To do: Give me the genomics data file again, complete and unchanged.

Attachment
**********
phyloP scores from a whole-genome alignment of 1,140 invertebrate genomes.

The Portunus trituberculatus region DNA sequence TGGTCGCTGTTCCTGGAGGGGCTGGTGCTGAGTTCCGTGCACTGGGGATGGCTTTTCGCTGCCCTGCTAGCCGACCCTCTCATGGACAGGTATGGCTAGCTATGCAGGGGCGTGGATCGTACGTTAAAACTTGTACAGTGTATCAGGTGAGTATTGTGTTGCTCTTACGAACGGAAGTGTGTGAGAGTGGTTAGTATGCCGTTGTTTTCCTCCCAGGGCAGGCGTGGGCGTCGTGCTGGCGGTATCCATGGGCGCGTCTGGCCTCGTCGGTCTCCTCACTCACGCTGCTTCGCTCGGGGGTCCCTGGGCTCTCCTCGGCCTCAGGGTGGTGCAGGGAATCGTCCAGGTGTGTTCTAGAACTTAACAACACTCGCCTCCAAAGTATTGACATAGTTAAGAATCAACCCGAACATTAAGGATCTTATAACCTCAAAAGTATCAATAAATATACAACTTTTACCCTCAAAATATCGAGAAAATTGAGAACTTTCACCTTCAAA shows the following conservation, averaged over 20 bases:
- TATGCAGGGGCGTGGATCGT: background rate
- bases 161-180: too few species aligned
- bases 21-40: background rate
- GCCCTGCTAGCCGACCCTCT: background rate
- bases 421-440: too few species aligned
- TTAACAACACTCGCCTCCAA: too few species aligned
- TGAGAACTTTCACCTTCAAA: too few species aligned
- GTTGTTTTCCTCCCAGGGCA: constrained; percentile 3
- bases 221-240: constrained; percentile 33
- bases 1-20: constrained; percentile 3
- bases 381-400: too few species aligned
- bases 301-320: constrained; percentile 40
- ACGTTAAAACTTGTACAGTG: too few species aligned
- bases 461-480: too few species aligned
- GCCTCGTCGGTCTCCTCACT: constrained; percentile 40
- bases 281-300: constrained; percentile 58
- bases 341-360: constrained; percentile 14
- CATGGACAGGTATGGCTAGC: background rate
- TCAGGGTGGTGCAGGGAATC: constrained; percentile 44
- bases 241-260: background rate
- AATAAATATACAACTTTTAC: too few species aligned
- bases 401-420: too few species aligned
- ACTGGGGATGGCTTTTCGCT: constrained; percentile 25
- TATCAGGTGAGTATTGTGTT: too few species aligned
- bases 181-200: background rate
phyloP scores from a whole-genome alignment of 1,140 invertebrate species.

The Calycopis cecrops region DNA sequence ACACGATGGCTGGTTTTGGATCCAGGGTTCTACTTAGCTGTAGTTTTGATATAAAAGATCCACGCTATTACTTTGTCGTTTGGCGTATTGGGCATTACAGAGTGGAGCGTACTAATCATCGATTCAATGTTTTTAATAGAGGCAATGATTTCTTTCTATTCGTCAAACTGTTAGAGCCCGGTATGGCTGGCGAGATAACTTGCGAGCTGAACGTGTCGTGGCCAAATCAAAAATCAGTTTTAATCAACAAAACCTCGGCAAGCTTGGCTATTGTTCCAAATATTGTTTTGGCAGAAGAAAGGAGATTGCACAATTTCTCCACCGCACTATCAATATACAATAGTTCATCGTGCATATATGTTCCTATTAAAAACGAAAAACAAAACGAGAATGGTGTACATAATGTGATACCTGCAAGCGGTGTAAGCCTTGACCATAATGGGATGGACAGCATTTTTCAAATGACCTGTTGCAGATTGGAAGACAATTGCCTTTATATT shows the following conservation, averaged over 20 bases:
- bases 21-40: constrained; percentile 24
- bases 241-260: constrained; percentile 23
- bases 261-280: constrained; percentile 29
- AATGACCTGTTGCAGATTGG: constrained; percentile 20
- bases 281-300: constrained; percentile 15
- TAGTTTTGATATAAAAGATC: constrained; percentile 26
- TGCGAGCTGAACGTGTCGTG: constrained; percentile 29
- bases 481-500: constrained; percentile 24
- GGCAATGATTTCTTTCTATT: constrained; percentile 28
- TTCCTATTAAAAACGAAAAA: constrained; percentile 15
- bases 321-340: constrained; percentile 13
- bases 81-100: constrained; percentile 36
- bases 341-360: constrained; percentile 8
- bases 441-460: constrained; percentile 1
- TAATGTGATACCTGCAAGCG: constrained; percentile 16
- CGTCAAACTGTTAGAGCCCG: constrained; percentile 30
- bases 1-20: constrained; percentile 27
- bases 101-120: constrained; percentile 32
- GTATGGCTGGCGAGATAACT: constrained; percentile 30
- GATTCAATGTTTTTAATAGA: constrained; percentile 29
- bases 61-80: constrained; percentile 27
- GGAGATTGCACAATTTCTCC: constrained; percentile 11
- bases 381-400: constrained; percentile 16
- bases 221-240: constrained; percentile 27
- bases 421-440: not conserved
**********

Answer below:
phyloP scores from a whole-genome alignment of 1,140 invertebrate genomes.

The Portunus trituberculatus region DNA sequence TGGTCGCTGTTCCTGGAGGGGCTGGTGCTGAGTTCCGTGCACTGGGGATGGCTTTTCGCTGCCCTGCTAGCCGACCCTCTCATGGACAGGTATGGCTAGCTATGCAGGGGCGTGGATCGTACGTTAAAACTTGTACAGTGTATCAGGTGAGTATTGTGTTGCTCTTACGAACGGAAGTGTGTGAGAGTGGTTAGTATGCCGTTGTTTTCCTCCCAGGGCAGGCGTGGGCGTCGTGCTGGCGGTATCCATGGGCGCGTCTGGCCTCGTCGGTCTCCTCACTCACGCTGCTTCGCTCGGGGGTCCCTGGGCTCTCCTCGGCCTCAGGGTGGTGCAGGGAATCGTCCAGGTGTGTTCTAGAACTTAACAACACTCGCCTCCAAAGTATTGACATAGTTAAGAATCAACCCGAACATTAAGGATCTTATAACCTCAAAAGTATCAATAAATATACAACTTTTACCCTCAAAATATCGAGAAAATTGAGAACTTTCACCTTCAAA shows the following conservation, averaged over 20 bases:
- TATGCAGGGGCGTGGATCGT: background rate
- bases 161-180: too few species aligned
- bases 21-40: background rate
- GCCCTGCTAGCCGACCCTCT: background rate
- bases 421-440: too few species aligned
- TTAACAACACTCGCCTCCAA: too few species aligned
- TGAGAACTTTCACCTTCAAA: too few species aligned
- GTTGTTTTCCTCCCAGGGCA: constrained; percentile 3
- bases 221-240: constrained; percentile 33
- bases 1-20: constrained; percentile 3
- bases 381-400: too few species aligned
- bases 301-320: constrained; percentile 40
- ACGTTAAAACTTGTACAGTG: too few species aligned
- bases 461-480: too few species aligned
- GCCTCGTCGGTCTCCTCACT: constrained; percentile 40
- bases 281-300: constrained; percentile 58
- bases 341-360: constrained; percentile 14
- CATGGACAGGTATGGCTAGC: background rate
- TCAGGGTGGTGCAGGGAATC: constrained; percentile 44
- bases 241-260: background rate
- AATAAATATACAACTTTTAC: too few species aligned
- bases 401-420: too few species aligned
- ACTGGGGATGGCTTTTCGCT: constrained; percentile 25
- TATCAGGTGAGTATTGTGTT: too few species aligned
- bases 181-200: background rate
phyloP scores from a whole-genome alignment of 1,140 invertebrate species.

The Calycopis cecrops region DNA sequence ACACGATGGCTGGTTTTGGATCCAGGGTTCTACTTAGCTGTAGTTTTGATATAAAAGATCCACGCTATTACTTTGTCGTTTGGCGTATTGGGCATTACAGAGTGGAGCGTACTAATCATCGATTCAATGTTTTTAATAGAGGCAATGATTTCTTTCTATTCGTCAAACTGTTAGAGCCCGGTATGGCTGGCGAGATAACTTGCGAGCTGAACGTGTCGTGGCCAAATCAAAAATCAGTTTTAATCAACAAAACCTCGGCAAGCTTGGCTATTGTTCCAAATATTGTTTTGGCAGAAGAAAGGAGATTGCACAATTTCTCCACCGCACTATCAATATACAATAGTTCATCGTGCATATATGTTCCTATTAAAAACGAAAAACAAAACGAGAATGGTGTACATAATGTGATACCTGCAAGCGGTGTAAGCCTTGACCATAATGGGATGGACAGCATTTTTCAAATGACCTGTTGCAGATTGGAAGACAATTGCCTTTATATT shows the following conservation, averaged over 20 bases:
- bases 21-40: constrained; percentile 24
- bases 241-260: constrained; percentile 23
- bases 261-280: constrained; percentile 29
- AATGACCTGTTGCAGATTGG: constrained; percentile 20
- bases 281-300: constrained; percentile 15
- TAGTTTTGATATAAAAGATC: constrained; percentile 26
- TGCGAGCTGAACGTGTCGTG: constrained; percentile 29
- bases 481-500: constrained; percentile 24
- GGCAATGATTTCTTTCTATT: constrained; percentile 28
- TTCCTATTAAAAACGAAAAA: constrained; percentile 15
- bases 321-340: constrained; percentile 13
- bases 81-100: constrained; percentile 36
- bases 341-360: constrained; percentile 8
- bases 441-460: constrained; percentile 1
- TAATGTGATACCTGCAAGCG: constrained; percentile 16
- CGTCAAACTGTTAGAGCCCG: constrained; percentile 30
- bases 1-20: constrained; percentile 27
- bases 101-120: constrained; percentile 32
- GTATGGCTGGCGAGATAACT: constrained; percentile 30
- GATTCAATGTTTTTAATAGA: constrained; percentile 29
- bases 61-80: constrained; percentile 27
- GGAGATTGCACAATTTCTCC: constrained; percentile 11
- bases 381-400: constrained; percentile 16
- bases 221-240: constrained; percentile 27
- bases 421-440: not conserved